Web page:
The Self and the structure of the personality — part 4c
Some diagrams
author: Matthijs Cornelissen
last revision: May, 2017

To make it easier to visualise the relationships between the various concepts discussed so far, I will now put some of them together into three diagrams. The reader may keep in mind that reality is always much more complex than the models that can be made of it, and these diagrams are intended only to depict in graphic form how the different parts of the personality conceptually relate to each other. They are not intended to depict reality in any other way.

Figure 1-2-4a. The three lowest levels in the concentric system

Figure 1-2-4a indicates how the concentric system (depicted in Figure 1-2-1a) intersects with the three planes of the lower hemisphere: the physical, vital, and mental. The grey sheet labeled “Section” on the right side of Figure 1-2-4a serves as the backdrop for the conceptual relationships indicated in Figure 1-2 -4b and Figure 1-2-4c.

Figure 1-2-4b. A simplified overview of the structure of the personality 

Figure 1-2-4d indicates the most prominent elements of human nature together in a simple, two-dimensional diagram. The ego and the outer nature are on the right. It may be noted that in the outer nature, the distinction between mental, vital, and physical is not as clear as the separate circles indicate. In the inner nature, they are clearly distinct, but in the outer nature, they are always mixed up together. An important issue that is visible, even in this highly simplified diagram, is that the inner nature, which in mainstream psychology would be counted under the self, is in Indian systems like Vedānta and Sāṁkhya unambiguously part of prakṛti, the non-self.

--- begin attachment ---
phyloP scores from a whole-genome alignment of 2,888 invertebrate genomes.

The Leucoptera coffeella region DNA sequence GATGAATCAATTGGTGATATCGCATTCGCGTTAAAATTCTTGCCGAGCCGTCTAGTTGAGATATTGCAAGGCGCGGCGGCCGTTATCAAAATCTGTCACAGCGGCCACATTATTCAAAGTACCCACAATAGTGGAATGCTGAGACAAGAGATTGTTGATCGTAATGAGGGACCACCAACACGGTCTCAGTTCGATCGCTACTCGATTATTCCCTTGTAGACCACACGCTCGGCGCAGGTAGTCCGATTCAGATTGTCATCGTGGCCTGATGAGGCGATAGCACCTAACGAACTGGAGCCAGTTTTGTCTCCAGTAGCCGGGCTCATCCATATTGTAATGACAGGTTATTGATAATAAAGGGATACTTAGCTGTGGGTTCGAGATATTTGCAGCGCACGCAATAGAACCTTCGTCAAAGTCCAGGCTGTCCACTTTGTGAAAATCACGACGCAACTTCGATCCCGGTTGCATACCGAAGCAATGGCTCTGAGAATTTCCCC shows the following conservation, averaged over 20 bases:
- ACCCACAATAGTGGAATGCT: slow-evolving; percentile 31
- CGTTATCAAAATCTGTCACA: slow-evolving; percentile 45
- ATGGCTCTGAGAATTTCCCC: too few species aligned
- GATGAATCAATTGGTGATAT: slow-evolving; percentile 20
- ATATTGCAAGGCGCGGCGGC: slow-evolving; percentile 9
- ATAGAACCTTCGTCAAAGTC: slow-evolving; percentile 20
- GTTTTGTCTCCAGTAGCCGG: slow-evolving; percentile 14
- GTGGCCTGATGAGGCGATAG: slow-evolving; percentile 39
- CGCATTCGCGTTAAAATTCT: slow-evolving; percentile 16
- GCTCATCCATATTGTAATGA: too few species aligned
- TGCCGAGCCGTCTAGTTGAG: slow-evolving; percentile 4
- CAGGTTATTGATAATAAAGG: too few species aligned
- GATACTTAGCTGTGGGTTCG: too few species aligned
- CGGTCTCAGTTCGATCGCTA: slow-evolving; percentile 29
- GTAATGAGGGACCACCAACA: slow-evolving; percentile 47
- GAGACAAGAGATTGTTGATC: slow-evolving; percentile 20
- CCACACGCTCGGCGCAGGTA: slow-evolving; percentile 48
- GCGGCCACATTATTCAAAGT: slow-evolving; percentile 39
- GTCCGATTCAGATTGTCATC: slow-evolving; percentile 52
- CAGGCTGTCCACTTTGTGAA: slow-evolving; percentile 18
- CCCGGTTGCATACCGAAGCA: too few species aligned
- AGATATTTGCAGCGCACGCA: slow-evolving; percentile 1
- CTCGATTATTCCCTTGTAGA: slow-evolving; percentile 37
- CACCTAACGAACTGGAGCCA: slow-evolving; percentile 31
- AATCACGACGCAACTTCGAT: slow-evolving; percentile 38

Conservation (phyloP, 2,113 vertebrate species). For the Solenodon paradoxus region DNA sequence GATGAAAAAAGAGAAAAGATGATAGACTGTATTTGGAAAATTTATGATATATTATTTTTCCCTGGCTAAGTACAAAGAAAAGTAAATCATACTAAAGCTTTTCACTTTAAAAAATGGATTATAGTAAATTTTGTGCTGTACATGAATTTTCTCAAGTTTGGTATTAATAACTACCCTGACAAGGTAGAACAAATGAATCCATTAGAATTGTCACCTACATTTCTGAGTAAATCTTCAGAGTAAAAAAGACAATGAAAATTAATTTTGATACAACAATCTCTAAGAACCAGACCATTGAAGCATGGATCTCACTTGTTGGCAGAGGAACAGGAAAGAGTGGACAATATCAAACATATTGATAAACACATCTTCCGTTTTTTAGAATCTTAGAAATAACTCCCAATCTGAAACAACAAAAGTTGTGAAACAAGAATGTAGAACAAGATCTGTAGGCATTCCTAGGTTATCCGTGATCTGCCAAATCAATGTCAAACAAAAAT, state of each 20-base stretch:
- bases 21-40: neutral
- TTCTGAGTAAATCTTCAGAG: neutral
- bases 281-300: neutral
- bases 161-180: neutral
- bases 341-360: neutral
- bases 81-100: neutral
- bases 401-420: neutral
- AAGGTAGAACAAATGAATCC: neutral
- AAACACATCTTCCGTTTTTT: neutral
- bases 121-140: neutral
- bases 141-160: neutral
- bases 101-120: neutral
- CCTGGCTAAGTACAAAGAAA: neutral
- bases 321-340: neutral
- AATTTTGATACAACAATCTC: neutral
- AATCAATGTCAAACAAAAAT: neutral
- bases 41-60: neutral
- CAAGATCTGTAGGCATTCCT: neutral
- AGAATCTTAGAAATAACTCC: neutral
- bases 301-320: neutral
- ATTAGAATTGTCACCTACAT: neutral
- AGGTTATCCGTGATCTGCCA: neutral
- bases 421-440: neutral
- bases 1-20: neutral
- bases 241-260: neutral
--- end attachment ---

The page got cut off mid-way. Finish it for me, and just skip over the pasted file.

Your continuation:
Figure 1-2-4c. A slightly more detailed depiction of the same

Figure 1-2-4c shows a somewhat more detailed rendering of the same model. Along the vertical axis, there are listed the various planes belonging to the Sevenfold Chord of Being. The subsequent discussion has added the cakras and the corresponding parts of the inner nature; below the diagram, a few additional terms have been added to indicate the concentric system. In Figure 1-2-4b and 1-2-4c, on the left of line A is the Self, the puruṣa, the carrier of our individual consciousness. On the right of line B is the outer nature, which is all of which most people are aware. In between the two vertical lines are the inner worlds. The arrow-head lines under “inner being” indicate that the center of the inner being can be in the inner realm itself, in the corresponding cakra, or in the plane-specific Self. The lines under “psychic influence” indicate that the psychic being evolves over time: It gradually brings first the true being, then the inner being, and, ultimately even the outer being under its control.

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